Suffice to say this is an area of great peril. Unfortunately, most leaders think there is little difference between communicating face to face versus online. There is a huge difference (I outline 8 major differences in my book).

An example may help here. Most people view an e-mail like a conversation. You have information coming in, you process it, and then send information out. Just a conversation, right? Wrong! When we talk to people face to face, we are constantly modifying the message, cadence, body language, and the words based on the real-time feedback we are getting.

Online, there is no feedback while the message is being sent. It is all blind, and we have no way to correct things if we are off track. Thinking of online communication like a conversation is extremely dangerous.

8. Communicating at the head level – Good communication does not occur at the “head” level. Sure, we use the mouth to speak, the ears to hear, the brain to interpret, the eyes to see, etc. Real communication is deep in the gut.

When you have internalized the message fully, it goes well into the body. Don’t make the mistake of thinking you have communicated with someone because you have talked and they appear to have heard it. Verify what was taken in at the gut level.

Those are just 8 ways of improving communication. Actually there are hundreds of them, this article only scratches the surface. But, if you focus on these few important considerations, you can really improve your communications with people.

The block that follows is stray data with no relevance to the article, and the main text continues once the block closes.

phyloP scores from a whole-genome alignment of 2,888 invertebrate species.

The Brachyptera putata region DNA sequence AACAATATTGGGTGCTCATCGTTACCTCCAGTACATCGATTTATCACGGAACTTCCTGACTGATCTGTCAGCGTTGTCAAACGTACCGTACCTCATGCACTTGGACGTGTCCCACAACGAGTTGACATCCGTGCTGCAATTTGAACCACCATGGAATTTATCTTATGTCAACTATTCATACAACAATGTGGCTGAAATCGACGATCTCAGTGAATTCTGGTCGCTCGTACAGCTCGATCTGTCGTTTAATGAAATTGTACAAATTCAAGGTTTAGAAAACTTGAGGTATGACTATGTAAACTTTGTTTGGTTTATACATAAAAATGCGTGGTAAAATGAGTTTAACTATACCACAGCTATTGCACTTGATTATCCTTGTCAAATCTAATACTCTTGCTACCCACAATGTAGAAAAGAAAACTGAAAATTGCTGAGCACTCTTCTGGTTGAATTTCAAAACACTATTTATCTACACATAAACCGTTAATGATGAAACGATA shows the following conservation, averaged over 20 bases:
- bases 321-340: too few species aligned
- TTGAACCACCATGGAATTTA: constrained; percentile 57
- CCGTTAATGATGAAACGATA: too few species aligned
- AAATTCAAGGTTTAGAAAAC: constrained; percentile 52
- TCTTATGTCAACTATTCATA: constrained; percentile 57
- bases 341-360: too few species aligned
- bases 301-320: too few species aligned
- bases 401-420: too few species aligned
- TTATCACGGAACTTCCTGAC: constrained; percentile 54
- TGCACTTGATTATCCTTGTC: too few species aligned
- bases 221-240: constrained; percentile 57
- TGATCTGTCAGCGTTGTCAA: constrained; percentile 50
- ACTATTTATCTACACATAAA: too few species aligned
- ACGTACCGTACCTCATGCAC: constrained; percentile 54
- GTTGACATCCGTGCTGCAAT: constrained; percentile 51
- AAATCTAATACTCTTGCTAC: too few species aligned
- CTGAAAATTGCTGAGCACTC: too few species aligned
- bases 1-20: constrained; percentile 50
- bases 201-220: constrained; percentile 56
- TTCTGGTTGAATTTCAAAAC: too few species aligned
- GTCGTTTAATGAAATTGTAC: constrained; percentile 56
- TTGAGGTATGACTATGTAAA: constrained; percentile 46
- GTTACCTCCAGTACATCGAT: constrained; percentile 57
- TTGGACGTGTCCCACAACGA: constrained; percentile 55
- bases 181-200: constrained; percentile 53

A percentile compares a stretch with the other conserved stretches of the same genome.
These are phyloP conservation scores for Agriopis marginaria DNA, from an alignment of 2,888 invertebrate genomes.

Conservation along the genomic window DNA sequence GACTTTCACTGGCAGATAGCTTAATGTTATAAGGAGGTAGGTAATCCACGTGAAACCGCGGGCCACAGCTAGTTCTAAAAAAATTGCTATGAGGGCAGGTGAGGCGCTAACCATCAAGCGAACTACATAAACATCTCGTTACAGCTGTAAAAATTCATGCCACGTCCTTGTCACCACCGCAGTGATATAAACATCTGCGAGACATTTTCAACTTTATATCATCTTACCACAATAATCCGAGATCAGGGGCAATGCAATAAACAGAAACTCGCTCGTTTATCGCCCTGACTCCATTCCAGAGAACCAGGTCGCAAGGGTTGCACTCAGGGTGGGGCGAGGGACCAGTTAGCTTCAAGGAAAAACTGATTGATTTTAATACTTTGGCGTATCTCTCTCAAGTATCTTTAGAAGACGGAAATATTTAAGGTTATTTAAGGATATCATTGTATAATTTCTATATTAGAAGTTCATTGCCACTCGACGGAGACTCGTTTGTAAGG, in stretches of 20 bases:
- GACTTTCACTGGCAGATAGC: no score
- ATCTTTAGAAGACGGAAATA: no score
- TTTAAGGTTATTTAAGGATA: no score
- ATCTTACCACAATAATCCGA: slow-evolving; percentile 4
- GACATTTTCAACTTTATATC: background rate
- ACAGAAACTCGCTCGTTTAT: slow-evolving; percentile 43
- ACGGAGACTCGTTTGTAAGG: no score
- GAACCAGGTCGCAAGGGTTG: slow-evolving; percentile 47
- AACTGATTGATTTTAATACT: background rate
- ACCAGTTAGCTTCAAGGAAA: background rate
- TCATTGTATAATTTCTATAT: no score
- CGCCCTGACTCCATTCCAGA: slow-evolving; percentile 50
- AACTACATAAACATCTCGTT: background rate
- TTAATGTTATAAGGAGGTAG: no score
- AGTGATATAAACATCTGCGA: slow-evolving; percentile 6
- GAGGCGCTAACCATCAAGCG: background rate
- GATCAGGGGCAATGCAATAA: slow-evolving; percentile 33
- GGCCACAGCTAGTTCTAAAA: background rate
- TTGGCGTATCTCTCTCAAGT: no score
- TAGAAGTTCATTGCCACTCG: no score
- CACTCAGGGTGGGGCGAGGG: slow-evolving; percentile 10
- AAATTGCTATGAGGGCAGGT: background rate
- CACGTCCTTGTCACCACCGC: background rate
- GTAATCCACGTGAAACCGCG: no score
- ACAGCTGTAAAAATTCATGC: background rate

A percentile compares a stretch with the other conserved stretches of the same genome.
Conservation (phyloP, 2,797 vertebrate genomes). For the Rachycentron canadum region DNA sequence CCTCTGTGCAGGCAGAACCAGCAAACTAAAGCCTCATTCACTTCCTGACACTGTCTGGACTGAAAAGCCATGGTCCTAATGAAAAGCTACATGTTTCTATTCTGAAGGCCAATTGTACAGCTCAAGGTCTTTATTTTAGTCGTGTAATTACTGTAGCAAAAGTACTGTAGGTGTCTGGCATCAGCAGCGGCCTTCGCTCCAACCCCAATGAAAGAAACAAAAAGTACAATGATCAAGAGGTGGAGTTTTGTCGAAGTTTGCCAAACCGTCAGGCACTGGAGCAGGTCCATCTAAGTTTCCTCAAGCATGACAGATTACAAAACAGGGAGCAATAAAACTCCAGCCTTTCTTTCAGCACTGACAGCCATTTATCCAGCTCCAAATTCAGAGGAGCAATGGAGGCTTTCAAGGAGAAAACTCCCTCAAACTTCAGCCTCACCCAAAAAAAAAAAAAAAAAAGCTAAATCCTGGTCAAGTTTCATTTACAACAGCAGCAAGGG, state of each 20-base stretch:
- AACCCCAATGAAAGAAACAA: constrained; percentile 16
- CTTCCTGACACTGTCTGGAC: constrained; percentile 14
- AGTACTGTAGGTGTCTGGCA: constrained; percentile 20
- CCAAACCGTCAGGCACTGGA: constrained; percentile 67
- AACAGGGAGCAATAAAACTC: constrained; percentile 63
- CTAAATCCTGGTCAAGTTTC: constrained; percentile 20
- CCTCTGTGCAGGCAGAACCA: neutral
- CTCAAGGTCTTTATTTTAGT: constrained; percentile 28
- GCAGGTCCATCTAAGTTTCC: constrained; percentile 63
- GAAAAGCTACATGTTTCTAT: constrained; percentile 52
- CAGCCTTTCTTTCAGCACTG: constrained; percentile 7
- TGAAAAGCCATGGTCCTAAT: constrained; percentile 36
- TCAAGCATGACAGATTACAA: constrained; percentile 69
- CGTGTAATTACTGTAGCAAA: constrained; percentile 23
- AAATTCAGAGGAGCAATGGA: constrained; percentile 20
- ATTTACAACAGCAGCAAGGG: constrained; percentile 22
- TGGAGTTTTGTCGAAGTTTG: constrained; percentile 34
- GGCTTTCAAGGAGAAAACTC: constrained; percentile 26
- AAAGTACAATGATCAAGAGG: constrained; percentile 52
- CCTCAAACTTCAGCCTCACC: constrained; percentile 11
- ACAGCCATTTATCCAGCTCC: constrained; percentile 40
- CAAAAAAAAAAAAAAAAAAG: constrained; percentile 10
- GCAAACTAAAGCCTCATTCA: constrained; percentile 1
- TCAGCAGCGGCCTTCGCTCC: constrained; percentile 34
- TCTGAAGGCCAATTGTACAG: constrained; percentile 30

Bob Whipple is CEO of Leadergrow Inc., a company dedicated to growing leaders. He speaks and conducts seminars on building trust in organizations. He can be reached at bwhipple@leadergrow.com or 585-392-7763.


Body Language 43 The Bully

August 30, 2019

The body language for a bully is usually rather extreme and often unmistakable.

Keep in mind that the definition of bully behavior exists first in the mind of the person being bullied. The person who is being aggressive often does not even realize how gestures might be interpreted.

In this article, I will use the male pronoun when describing bully behaviors and a female pronoun to indicate a person who feels threatened by the bully. I do this to simplify the writing format to prevent using the he or she format all the time.

Just recognize that bully behavior in the real world exists with both genders.

Bullying has become a key concept in our society. We see forms of it in every area from kids on the bus to Congress, from the boardroom to the barroom.

We universally abhor the behavior in school kids, yet we often see it practiced every day as adults.

Body language can contribute to bullying for several reasons. Here are some signs to watch out for:

Pointing (as shown in the picture) is usually a hostile gesture. Whenever you point a finger at another person, recognize that you are putting her on notice that she had better listen.

Your jaw is simply another way to point. As the man in the picture juts his jaw forward, he greatly increases the hostility of his action.

Size is important in bully body language. You can see a bully on the playground puff himself up to appear larger than the other kids as he seeks to gain advantage. The same behavior can be seen in animals. Chickens and birds of all kinds will puff out their feathers as an aggressive move warning the other birds to back off.